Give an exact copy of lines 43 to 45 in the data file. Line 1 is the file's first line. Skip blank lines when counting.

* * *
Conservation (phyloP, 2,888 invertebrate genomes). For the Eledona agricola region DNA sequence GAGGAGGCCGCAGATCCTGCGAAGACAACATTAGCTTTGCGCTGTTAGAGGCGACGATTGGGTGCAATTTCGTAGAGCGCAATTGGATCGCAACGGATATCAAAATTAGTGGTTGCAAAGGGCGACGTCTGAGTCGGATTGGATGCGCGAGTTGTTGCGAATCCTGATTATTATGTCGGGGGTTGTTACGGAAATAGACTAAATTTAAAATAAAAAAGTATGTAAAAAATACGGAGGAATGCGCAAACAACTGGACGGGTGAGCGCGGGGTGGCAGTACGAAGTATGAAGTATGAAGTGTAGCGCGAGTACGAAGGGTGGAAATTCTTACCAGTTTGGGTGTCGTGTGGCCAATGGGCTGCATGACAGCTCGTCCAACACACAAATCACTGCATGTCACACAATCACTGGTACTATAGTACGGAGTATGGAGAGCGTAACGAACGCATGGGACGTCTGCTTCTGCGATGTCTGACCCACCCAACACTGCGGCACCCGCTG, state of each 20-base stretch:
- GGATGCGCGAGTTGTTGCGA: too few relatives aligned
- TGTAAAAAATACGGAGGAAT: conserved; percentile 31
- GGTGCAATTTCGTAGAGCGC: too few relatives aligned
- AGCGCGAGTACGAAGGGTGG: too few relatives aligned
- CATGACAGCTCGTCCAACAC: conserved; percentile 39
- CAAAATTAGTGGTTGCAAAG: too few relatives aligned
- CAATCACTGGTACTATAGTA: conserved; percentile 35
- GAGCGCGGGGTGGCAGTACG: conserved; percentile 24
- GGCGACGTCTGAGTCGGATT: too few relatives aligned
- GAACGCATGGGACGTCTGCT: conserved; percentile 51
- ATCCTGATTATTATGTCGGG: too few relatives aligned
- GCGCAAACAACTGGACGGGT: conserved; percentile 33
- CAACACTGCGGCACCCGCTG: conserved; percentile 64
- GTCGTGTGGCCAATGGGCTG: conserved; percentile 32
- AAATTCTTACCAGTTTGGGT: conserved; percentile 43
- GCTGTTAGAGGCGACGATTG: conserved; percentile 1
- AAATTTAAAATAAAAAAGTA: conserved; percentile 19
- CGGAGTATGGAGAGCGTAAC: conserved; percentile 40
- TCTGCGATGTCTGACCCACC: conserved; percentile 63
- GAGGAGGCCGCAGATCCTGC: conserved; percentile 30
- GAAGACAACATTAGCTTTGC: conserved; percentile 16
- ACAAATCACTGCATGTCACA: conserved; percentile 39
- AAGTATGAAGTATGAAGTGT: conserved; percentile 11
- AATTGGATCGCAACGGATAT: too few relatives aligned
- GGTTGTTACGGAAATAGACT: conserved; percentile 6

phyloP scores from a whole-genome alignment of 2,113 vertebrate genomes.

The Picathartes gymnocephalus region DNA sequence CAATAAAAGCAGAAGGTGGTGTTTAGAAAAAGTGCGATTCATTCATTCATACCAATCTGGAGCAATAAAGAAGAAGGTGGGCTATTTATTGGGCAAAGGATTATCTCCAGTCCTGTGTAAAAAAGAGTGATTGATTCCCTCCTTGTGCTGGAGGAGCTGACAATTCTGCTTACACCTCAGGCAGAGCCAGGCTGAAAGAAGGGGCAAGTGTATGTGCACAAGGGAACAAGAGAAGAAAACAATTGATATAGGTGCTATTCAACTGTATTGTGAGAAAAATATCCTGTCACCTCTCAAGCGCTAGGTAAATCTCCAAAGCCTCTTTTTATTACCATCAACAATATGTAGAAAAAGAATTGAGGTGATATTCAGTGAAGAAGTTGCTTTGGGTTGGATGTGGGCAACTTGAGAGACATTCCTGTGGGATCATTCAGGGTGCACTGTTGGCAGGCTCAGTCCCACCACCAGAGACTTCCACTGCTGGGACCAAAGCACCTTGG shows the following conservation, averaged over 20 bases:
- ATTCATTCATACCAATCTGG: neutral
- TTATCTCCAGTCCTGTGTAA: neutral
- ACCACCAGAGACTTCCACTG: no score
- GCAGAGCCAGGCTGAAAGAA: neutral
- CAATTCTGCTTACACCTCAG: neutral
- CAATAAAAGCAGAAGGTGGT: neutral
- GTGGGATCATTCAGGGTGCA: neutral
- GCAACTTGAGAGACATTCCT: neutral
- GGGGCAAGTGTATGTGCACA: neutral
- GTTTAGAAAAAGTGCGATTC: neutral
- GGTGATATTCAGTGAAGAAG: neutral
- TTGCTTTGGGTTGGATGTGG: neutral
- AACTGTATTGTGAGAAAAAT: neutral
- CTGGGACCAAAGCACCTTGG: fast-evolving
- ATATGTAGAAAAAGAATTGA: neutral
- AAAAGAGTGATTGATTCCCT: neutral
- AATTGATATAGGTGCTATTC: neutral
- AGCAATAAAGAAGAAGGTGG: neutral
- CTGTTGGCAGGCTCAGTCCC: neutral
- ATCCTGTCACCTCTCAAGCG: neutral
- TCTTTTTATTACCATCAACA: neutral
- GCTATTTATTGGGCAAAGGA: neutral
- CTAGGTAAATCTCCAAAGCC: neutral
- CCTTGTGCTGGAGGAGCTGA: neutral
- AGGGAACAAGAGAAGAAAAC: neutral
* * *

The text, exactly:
- ATATGTAGAAAAAGAATTGA: neutral
- AAAAGAGTGATTGATTCCCT: neutral
- AATTGATATAGGTGCTATTC: neutral